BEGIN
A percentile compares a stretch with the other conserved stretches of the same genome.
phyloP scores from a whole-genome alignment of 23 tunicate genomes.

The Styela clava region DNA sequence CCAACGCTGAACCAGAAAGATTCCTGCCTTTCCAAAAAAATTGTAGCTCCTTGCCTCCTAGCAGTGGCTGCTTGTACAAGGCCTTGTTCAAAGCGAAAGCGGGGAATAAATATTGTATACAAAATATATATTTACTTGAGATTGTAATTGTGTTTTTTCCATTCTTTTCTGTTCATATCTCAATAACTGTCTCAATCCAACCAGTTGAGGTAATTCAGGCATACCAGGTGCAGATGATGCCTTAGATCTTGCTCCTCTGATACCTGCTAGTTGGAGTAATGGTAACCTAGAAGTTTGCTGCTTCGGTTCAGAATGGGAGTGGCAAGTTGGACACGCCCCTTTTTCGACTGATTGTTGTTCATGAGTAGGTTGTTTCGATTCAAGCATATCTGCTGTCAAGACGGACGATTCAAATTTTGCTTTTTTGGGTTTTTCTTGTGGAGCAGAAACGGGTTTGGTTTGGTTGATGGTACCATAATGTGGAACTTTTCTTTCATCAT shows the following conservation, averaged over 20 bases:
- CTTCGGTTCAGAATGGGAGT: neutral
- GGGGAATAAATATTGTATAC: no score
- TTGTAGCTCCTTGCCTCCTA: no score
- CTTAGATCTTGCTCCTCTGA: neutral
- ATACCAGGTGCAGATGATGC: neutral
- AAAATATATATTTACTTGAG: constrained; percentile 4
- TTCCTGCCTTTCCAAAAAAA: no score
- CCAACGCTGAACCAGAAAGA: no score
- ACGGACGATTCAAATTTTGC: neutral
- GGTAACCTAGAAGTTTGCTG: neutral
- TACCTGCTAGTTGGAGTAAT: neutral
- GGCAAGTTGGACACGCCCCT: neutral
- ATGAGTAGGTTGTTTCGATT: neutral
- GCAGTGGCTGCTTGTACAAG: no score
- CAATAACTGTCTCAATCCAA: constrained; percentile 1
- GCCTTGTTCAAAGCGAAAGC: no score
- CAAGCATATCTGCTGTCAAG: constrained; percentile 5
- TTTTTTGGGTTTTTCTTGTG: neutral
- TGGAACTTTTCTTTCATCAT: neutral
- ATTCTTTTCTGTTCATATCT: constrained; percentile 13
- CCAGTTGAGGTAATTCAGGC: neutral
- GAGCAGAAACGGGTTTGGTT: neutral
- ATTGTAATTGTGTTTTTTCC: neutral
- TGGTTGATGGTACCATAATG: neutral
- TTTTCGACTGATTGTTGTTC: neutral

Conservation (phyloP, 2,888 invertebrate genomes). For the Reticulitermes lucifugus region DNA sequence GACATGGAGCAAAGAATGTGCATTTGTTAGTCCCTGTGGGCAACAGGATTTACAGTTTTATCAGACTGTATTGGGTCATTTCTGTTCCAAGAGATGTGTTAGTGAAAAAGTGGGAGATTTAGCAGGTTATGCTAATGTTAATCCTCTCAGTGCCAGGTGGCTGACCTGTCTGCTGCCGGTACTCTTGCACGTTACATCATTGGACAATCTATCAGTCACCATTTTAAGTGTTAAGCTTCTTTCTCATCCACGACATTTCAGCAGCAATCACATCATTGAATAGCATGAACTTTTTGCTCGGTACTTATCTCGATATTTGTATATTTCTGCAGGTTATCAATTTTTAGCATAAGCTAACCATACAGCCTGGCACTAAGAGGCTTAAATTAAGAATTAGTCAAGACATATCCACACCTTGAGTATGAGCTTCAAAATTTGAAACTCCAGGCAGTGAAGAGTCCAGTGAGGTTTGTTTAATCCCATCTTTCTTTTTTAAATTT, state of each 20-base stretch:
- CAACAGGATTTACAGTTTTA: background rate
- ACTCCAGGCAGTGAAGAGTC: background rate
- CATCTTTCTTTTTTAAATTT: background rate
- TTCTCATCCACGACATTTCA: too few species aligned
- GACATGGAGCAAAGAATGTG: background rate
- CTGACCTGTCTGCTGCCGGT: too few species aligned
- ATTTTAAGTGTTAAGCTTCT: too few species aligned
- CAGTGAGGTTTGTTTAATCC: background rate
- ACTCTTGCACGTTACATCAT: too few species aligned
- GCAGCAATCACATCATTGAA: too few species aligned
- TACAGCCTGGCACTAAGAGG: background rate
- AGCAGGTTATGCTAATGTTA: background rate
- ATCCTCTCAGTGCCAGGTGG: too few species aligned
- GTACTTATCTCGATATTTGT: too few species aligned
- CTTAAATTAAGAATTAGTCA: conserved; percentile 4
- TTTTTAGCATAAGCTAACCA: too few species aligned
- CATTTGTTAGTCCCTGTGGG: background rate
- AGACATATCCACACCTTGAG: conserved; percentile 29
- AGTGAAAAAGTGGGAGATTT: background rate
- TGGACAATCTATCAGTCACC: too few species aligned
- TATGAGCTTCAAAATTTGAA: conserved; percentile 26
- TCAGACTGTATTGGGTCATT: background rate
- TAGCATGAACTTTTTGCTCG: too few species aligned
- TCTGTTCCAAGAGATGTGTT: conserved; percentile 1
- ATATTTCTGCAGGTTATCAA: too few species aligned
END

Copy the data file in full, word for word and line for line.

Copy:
A percentile compares a stretch with the other conserved stretches of the same genome.
phyloP scores from a whole-genome alignment of 23 tunicate genomes.

The Styela clava region DNA sequence CCAACGCTGAACCAGAAAGATTCCTGCCTTTCCAAAAAAATTGTAGCTCCTTGCCTCCTAGCAGTGGCTGCTTGTACAAGGCCTTGTTCAAAGCGAAAGCGGGGAATAAATATTGTATACAAAATATATATTTACTTGAGATTGTAATTGTGTTTTTTCCATTCTTTTCTGTTCATATCTCAATAACTGTCTCAATCCAACCAGTTGAGGTAATTCAGGCATACCAGGTGCAGATGATGCCTTAGATCTTGCTCCTCTGATACCTGCTAGTTGGAGTAATGGTAACCTAGAAGTTTGCTGCTTCGGTTCAGAATGGGAGTGGCAAGTTGGACACGCCCCTTTTTCGACTGATTGTTGTTCATGAGTAGGTTGTTTCGATTCAAGCATATCTGCTGTCAAGACGGACGATTCAAATTTTGCTTTTTTGGGTTTTTCTTGTGGAGCAGAAACGGGTTTGGTTTGGTTGATGGTACCATAATGTGGAACTTTTCTTTCATCAT shows the following conservation, averaged over 20 bases:
- CTTCGGTTCAGAATGGGAGT: neutral
- GGGGAATAAATATTGTATAC: no score
- TTGTAGCTCCTTGCCTCCTA: no score
- CTTAGATCTTGCTCCTCTGA: neutral
- ATACCAGGTGCAGATGATGC: neutral
- AAAATATATATTTACTTGAG: constrained; percentile 4
- TTCCTGCCTTTCCAAAAAAA: no score
- CCAACGCTGAACCAGAAAGA: no score
- ACGGACGATTCAAATTTTGC: neutral
- GGTAACCTAGAAGTTTGCTG: neutral
- TACCTGCTAGTTGGAGTAAT: neutral
- GGCAAGTTGGACACGCCCCT: neutral
- ATGAGTAGGTTGTTTCGATT: neutral
- GCAGTGGCTGCTTGTACAAG: no score
- CAATAACTGTCTCAATCCAA: constrained; percentile 1
- GCCTTGTTCAAAGCGAAAGC: no score
- CAAGCATATCTGCTGTCAAG: constrained; percentile 5
- TTTTTTGGGTTTTTCTTGTG: neutral
- TGGAACTTTTCTTTCATCAT: neutral
- ATTCTTTTCTGTTCATATCT: constrained; percentile 13
- CCAGTTGAGGTAATTCAGGC: neutral
- GAGCAGAAACGGGTTTGGTT: neutral
- ATTGTAATTGTGTTTTTTCC: neutral
- TGGTTGATGGTACCATAATG: neutral
- TTTTCGACTGATTGTTGTTC: neutral

Conservation (phyloP, 2,888 invertebrate genomes). For the Reticulitermes lucifugus region DNA sequence GACATGGAGCAAAGAATGTGCATTTGTTAGTCCCTGTGGGCAACAGGATTTACAGTTTTATCAGACTGTATTGGGTCATTTCTGTTCCAAGAGATGTGTTAGTGAAAAAGTGGGAGATTTAGCAGGTTATGCTAATGTTAATCCTCTCAGTGCCAGGTGGCTGACCTGTCTGCTGCCGGTACTCTTGCACGTTACATCATTGGACAATCTATCAGTCACCATTTTAAGTGTTAAGCTTCTTTCTCATCCACGACATTTCAGCAGCAATCACATCATTGAATAGCATGAACTTTTTGCTCGGTACTTATCTCGATATTTGTATATTTCTGCAGGTTATCAATTTTTAGCATAAGCTAACCATACAGCCTGGCACTAAGAGGCTTAAATTAAGAATTAGTCAAGACATATCCACACCTTGAGTATGAGCTTCAAAATTTGAAACTCCAGGCAGTGAAGAGTCCAGTGAGGTTTGTTTAATCCCATCTTTCTTTTTTAAATTT, state of each 20-base stretch:
- CAACAGGATTTACAGTTTTA: background rate
- ACTCCAGGCAGTGAAGAGTC: background rate
- CATCTTTCTTTTTTAAATTT: background rate
- TTCTCATCCACGACATTTCA: too few species aligned
- GACATGGAGCAAAGAATGTG: background rate
- CTGACCTGTCTGCTGCCGGT: too few species aligned
- ATTTTAAGTGTTAAGCTTCT: too few species aligned
- CAGTGAGGTTTGTTTAATCC: background rate
- ACTCTTGCACGTTACATCAT: too few species aligned
- GCAGCAATCACATCATTGAA: too few species aligned
- TACAGCCTGGCACTAAGAGG: background rate
- AGCAGGTTATGCTAATGTTA: background rate
- ATCCTCTCAGTGCCAGGTGG: too few species aligned
- GTACTTATCTCGATATTTGT: too few species aligned
- CTTAAATTAAGAATTAGTCA: conserved; percentile 4
- TTTTTAGCATAAGCTAACCA: too few species aligned
- CATTTGTTAGTCCCTGTGGG: background rate
- AGACATATCCACACCTTGAG: conserved; percentile 29
- AGTGAAAAAGTGGGAGATTT: background rate
- TGGACAATCTATCAGTCACC: too few species aligned
- TATGAGCTTCAAAATTTGAA: conserved; percentile 26
- TCAGACTGTATTGGGTCATT: background rate
- TAGCATGAACTTTTTGCTCG: too few species aligned
- TCTGTTCCAAGAGATGTGTT: conserved; percentile 1
- ATATTTCTGCAGGTTATCAA: too few species aligned